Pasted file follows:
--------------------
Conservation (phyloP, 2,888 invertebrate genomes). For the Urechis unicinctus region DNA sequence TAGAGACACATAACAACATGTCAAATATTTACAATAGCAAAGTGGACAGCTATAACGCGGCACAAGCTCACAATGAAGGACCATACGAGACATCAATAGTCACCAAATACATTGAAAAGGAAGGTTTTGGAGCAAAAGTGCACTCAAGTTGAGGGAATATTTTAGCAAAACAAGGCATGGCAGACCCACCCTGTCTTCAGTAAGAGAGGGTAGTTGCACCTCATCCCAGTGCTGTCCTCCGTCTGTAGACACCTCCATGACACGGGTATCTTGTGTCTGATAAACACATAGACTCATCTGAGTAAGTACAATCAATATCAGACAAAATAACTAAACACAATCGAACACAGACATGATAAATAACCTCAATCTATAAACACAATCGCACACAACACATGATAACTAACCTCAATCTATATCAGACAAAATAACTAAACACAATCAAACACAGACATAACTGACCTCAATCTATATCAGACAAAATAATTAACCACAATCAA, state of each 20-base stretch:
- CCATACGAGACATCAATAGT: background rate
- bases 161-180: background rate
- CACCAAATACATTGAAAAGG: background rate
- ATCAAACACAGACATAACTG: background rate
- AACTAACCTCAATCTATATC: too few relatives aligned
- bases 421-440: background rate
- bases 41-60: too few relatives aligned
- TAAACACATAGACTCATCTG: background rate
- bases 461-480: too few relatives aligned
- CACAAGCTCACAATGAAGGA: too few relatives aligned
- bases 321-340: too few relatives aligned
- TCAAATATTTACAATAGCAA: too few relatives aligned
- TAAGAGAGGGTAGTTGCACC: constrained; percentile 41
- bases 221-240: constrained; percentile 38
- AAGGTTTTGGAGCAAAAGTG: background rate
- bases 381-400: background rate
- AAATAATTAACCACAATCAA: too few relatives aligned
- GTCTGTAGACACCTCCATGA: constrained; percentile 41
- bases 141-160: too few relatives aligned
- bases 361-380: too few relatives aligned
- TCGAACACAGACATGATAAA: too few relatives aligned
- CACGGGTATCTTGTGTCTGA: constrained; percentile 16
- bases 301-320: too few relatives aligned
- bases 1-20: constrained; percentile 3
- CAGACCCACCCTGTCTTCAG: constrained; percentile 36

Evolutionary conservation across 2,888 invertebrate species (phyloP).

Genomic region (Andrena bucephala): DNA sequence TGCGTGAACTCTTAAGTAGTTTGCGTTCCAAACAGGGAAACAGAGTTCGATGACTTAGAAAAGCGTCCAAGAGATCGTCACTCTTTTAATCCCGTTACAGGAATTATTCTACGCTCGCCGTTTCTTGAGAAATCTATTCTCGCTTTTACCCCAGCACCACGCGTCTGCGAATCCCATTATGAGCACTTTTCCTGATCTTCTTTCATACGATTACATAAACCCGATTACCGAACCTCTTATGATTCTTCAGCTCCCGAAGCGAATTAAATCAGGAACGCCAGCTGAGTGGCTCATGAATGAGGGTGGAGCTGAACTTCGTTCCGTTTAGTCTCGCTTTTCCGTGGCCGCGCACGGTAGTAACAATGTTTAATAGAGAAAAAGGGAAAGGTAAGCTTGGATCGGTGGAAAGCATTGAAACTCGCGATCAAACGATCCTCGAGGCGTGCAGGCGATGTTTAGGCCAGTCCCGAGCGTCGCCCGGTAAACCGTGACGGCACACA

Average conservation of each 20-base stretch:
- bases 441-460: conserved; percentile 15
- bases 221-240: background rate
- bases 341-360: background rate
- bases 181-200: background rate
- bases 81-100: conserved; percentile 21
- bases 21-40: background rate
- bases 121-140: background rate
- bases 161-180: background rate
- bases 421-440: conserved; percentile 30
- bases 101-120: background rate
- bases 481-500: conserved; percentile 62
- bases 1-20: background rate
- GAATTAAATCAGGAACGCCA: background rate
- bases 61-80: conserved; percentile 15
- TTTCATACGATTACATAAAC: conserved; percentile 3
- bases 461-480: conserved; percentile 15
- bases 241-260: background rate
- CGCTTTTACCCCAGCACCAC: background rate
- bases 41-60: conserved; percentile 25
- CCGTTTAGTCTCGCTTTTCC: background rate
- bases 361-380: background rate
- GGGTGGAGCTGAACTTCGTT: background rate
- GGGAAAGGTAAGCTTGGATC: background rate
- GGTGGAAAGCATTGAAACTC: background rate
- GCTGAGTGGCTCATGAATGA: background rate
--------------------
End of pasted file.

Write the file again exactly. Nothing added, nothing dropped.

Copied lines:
Conservation (phyloP, 2,888 invertebrate genomes). For the Urechis unicinctus region DNA sequence TAGAGACACATAACAACATGTCAAATATTTACAATAGCAAAGTGGACAGCTATAACGCGGCACAAGCTCACAATGAAGGACCATACGAGACATCAATAGTCACCAAATACATTGAAAAGGAAGGTTTTGGAGCAAAAGTGCACTCAAGTTGAGGGAATATTTTAGCAAAACAAGGCATGGCAGACCCACCCTGTCTTCAGTAAGAGAGGGTAGTTGCACCTCATCCCAGTGCTGTCCTCCGTCTGTAGACACCTCCATGACACGGGTATCTTGTGTCTGATAAACACATAGACTCATCTGAGTAAGTACAATCAATATCAGACAAAATAACTAAACACAATCGAACACAGACATGATAAATAACCTCAATCTATAAACACAATCGCACACAACACATGATAACTAACCTCAATCTATATCAGACAAAATAACTAAACACAATCAAACACAGACATAACTGACCTCAATCTATATCAGACAAAATAATTAACCACAATCAA, state of each 20-base stretch:
- CCATACGAGACATCAATAGT: background rate
- bases 161-180: background rate
- CACCAAATACATTGAAAAGG: background rate
- ATCAAACACAGACATAACTG: background rate
- AACTAACCTCAATCTATATC: too few relatives aligned
- bases 421-440: background rate
- bases 41-60: too few relatives aligned
- TAAACACATAGACTCATCTG: background rate
- bases 461-480: too few relatives aligned
- CACAAGCTCACAATGAAGGA: too few relatives aligned
- bases 321-340: too few relatives aligned
- TCAAATATTTACAATAGCAA: too few relatives aligned
- TAAGAGAGGGTAGTTGCACC: constrained; percentile 41
- bases 221-240: constrained; percentile 38
- AAGGTTTTGGAGCAAAAGTG: background rate
- bases 381-400: background rate
- AAATAATTAACCACAATCAA: too few relatives aligned
- GTCTGTAGACACCTCCATGA: constrained; percentile 41
- bases 141-160: too few relatives aligned
- bases 361-380: too few relatives aligned
- TCGAACACAGACATGATAAA: too few relatives aligned
- CACGGGTATCTTGTGTCTGA: constrained; percentile 16
- bases 301-320: too few relatives aligned
- bases 1-20: constrained; percentile 3
- CAGACCCACCCTGTCTTCAG: constrained; percentile 36

Evolutionary conservation across 2,888 invertebrate species (phyloP).

Genomic region (Andrena bucephala): DNA sequence TGCGTGAACTCTTAAGTAGTTTGCGTTCCAAACAGGGAAACAGAGTTCGATGACTTAGAAAAGCGTCCAAGAGATCGTCACTCTTTTAATCCCGTTACAGGAATTATTCTACGCTCGCCGTTTCTTGAGAAATCTATTCTCGCTTTTACCCCAGCACCACGCGTCTGCGAATCCCATTATGAGCACTTTTCCTGATCTTCTTTCATACGATTACATAAACCCGATTACCGAACCTCTTATGATTCTTCAGCTCCCGAAGCGAATTAAATCAGGAACGCCAGCTGAGTGGCTCATGAATGAGGGTGGAGCTGAACTTCGTTCCGTTTAGTCTCGCTTTTCCGTGGCCGCGCACGGTAGTAACAATGTTTAATAGAGAAAAAGGGAAAGGTAAGCTTGGATCGGTGGAAAGCATTGAAACTCGCGATCAAACGATCCTCGAGGCGTGCAGGCGATGTTTAGGCCAGTCCCGAGCGTCGCCCGGTAAACCGTGACGGCACACA

Average conservation of each 20-base stretch:
- bases 441-460: conserved; percentile 15
- bases 221-240: background rate
- bases 341-360: background rate
- bases 181-200: background rate
- bases 81-100: conserved; percentile 21
- bases 21-40: background rate
- bases 121-140: background rate
- bases 161-180: background rate
- bases 421-440: conserved; percentile 30
- bases 101-120: background rate
- bases 481-500: conserved; percentile 62
- bases 1-20: background rate
- GAATTAAATCAGGAACGCCA: background rate
- bases 61-80: conserved; percentile 15
- TTTCATACGATTACATAAAC: conserved; percentile 3
- bases 461-480: conserved; percentile 15
- bases 241-260: background rate
- CGCTTTTACCCCAGCACCAC: background rate
- bases 41-60: conserved; percentile 25
- CCGTTTAGTCTCGCTTTTCC: background rate
- bases 361-380: background rate
- GGGTGGAGCTGAACTTCGTT: background rate
- GGGAAAGGTAAGCTTGGATC: background rate
- GGTGGAAAGCATTGAAACTC: background rate
- GCTGAGTGGCTCATGAATGA: background rate